With New Year’s Day approaching don’t ruin your holiday with a DUI or drug possession charge.
In a recent case, Dominick Law Offices represented a man who was stopped for an expired license plate. The case resulted in a drug possession charge. Here is how that happened.
The officer told the driver that the reason he stopped him was because the registration on his vehicle had been cancelled. The officer then told the driver that if the driver did not have any active warrants everything would be fine. The officer ran the driver’s name through dispatch. It is undisputed that 25 minutes after the original stop, a drug detection dog (K-9 unit) arrived at the scene. The dog did a sniff of the car, which is legal without a warrant, and alerted on the vehicle. A search of the vehicle found, in a camera case located in the rear of the vehicle, less than 1 gram of marijuana. The driver was charged with misdemeanor possession of marijuana. There was no reason for the officer to suspect marijuana use – no smell emanated from the vehicle and the driver was not under the influence of drugs.
The defense moved to suppress the marijuana seizure under the theory that it was seized in violation of the driver’s constitutional rights. The United States Supreme Court has held that a seizure that is lawful at its inception can violate the Fourth Amendment if its manner of execution unreasonably infringes upon interests protected by the Constitution. A seizure that is justified at its inception can become unlawful if it is prolonged beyond the time reasonably required to complete that mission. See Illinois v. Caballes, 543 US 405 (2007). In other words, a driver cannot be detained longer than necessary to issue a citation.
At the suppression hearing, the officers testified that they had not requested a K-9 unit. Rather, it was the practice of the police for K-9 units to show up at a simple unregistered vehicle stop and conduct a drug sniff. The magistrate believed the officers’ testimony and ruled that there was simply a delay in receiving information concerning the driver and therefore taking 25 minutes to issue a citation was not unreasonable. Please note that it is the policy of the Boise Police Department that if a citation is issued before a K-9 unit arrives then the dog will not be allowed to conduct a sniff of the vehicle. Therefore, the officer had reason to delay issuing the citation.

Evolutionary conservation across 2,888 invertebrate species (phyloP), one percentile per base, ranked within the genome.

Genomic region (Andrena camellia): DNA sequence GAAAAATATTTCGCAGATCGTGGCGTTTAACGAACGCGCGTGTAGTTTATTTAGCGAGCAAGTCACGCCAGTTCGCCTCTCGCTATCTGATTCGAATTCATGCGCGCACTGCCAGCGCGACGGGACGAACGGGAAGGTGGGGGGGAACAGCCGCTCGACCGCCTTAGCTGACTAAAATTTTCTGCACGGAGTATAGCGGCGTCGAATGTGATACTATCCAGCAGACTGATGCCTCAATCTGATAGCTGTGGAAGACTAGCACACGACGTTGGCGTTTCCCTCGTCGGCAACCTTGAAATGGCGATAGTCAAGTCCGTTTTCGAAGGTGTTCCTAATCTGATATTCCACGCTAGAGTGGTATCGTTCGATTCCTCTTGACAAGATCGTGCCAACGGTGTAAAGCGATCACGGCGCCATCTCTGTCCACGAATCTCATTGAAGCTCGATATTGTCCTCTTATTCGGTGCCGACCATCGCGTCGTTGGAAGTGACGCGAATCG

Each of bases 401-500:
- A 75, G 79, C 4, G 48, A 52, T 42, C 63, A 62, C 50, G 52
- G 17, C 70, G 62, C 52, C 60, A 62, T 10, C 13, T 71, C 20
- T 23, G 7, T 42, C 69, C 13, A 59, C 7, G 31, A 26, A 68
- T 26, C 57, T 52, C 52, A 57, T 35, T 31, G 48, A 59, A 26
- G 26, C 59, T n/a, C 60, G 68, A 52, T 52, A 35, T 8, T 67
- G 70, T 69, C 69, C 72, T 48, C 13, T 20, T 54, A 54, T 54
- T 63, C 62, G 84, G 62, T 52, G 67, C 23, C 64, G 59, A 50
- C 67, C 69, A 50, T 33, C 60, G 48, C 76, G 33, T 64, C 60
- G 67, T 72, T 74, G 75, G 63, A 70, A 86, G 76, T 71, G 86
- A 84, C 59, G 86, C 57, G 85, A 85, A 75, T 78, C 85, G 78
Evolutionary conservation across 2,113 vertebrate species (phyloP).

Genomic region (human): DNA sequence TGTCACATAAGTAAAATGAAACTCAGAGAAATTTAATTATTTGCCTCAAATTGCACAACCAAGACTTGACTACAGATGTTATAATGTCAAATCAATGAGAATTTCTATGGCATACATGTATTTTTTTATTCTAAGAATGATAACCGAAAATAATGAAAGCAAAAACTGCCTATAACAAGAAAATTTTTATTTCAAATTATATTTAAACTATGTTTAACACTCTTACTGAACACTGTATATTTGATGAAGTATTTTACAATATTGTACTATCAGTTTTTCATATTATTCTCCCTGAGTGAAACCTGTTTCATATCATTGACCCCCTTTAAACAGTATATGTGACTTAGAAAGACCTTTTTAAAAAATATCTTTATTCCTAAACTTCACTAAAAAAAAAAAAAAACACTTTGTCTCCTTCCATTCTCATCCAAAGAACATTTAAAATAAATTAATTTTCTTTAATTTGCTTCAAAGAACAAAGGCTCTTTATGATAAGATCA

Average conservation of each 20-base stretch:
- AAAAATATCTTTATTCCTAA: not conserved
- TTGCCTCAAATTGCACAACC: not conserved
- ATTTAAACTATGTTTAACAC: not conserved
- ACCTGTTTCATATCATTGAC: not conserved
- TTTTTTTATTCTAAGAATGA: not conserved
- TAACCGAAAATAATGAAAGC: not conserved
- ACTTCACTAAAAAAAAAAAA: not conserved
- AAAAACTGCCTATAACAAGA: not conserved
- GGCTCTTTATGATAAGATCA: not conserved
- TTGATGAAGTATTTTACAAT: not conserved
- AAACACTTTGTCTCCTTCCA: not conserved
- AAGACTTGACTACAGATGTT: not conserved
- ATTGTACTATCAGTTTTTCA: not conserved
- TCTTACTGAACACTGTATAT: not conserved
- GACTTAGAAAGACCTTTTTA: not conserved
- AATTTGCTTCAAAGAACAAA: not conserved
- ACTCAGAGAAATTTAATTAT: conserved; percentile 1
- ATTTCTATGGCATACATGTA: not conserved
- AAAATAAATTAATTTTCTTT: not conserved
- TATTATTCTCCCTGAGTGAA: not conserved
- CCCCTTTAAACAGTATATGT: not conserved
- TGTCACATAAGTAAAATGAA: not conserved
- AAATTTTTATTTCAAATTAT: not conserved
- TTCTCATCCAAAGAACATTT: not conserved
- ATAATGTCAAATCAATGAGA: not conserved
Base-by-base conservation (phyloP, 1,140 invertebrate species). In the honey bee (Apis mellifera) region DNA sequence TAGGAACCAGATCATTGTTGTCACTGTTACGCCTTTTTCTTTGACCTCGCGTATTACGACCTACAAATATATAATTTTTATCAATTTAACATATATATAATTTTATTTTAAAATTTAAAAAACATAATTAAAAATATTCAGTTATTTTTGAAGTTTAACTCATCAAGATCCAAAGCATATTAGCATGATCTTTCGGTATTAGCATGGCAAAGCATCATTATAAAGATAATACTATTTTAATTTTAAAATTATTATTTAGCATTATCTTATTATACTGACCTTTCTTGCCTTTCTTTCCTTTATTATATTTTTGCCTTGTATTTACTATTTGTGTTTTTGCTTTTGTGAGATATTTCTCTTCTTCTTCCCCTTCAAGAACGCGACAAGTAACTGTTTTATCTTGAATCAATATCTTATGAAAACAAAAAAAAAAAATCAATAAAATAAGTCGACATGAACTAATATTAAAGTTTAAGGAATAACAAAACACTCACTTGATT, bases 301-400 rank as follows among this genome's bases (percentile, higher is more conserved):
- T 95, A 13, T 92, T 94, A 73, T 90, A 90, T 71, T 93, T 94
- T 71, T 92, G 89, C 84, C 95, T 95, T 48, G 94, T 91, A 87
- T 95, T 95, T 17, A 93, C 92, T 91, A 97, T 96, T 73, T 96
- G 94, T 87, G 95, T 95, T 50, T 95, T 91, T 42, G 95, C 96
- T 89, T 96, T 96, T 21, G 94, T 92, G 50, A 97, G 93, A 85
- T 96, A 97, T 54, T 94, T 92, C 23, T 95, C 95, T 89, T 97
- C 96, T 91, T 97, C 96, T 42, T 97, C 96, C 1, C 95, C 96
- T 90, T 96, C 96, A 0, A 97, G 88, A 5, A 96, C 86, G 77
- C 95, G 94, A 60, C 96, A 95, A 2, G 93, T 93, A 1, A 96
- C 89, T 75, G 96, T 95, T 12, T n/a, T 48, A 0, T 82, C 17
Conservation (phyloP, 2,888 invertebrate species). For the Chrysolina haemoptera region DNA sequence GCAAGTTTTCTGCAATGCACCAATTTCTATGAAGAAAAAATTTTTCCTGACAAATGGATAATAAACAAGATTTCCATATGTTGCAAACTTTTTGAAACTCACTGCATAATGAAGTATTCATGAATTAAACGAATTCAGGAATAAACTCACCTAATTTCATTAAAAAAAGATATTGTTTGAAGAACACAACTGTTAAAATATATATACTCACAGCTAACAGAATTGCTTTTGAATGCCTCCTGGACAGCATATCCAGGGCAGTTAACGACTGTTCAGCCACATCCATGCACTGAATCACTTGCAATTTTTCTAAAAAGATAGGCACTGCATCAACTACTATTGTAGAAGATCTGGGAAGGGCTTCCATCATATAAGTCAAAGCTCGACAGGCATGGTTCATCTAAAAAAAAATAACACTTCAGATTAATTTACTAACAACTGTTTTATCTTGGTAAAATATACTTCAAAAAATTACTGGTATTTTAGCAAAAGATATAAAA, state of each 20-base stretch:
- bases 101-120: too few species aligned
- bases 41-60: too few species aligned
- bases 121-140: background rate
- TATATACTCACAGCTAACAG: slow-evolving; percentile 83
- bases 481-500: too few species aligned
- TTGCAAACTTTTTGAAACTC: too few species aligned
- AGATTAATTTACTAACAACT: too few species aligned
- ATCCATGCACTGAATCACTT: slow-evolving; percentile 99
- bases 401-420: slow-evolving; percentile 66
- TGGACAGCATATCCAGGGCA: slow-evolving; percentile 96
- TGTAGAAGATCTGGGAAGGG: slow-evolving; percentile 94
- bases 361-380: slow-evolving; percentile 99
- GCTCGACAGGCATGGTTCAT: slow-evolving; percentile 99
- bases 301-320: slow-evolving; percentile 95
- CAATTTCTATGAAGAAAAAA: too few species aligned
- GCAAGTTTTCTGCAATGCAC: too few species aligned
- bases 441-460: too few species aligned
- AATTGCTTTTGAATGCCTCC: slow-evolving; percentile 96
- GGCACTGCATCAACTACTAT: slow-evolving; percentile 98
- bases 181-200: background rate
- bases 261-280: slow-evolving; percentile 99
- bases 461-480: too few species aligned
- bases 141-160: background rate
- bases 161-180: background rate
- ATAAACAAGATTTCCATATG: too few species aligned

While ultimately this matter was resolved based upon a plea to the lesser charge of frequenting, or being in a place where drugs are located, this case is scary because anyone stopped for any reason can be delayed so that a drug detection dog can come and sniff the vehicle. Many people use marijuana for various reasons such as a sleep aide. There are medical marijuana laws allowing subscriptions for marijuana in some of our surrounding states. The lesson to be learned is that if you want to avoid having your holiday wrecked while in Idaho, do not under any circumstances keep marijuana in your car or even in luggage in the back of your car. Even if there is no probable cause to search your car for marijuana possession, no drug smell, no indication of drug use by the driver, etc., the police can and will have a dog sniff the vehicle to determine whether drugs might be present. If the dog alerts on the vehicle, then it is perfectly legal for the vehicle to be searched without a warrant because the alert provides probable cause for a search of the vehicle.
If you or someone you know receives a DUI or a drug possession charge this holiday season, or need a Boise or Idaho criminal defense attorney, divorce attorney or personal injury attorney, then please contact Dominick Law Offices, PLLC, for legal representation.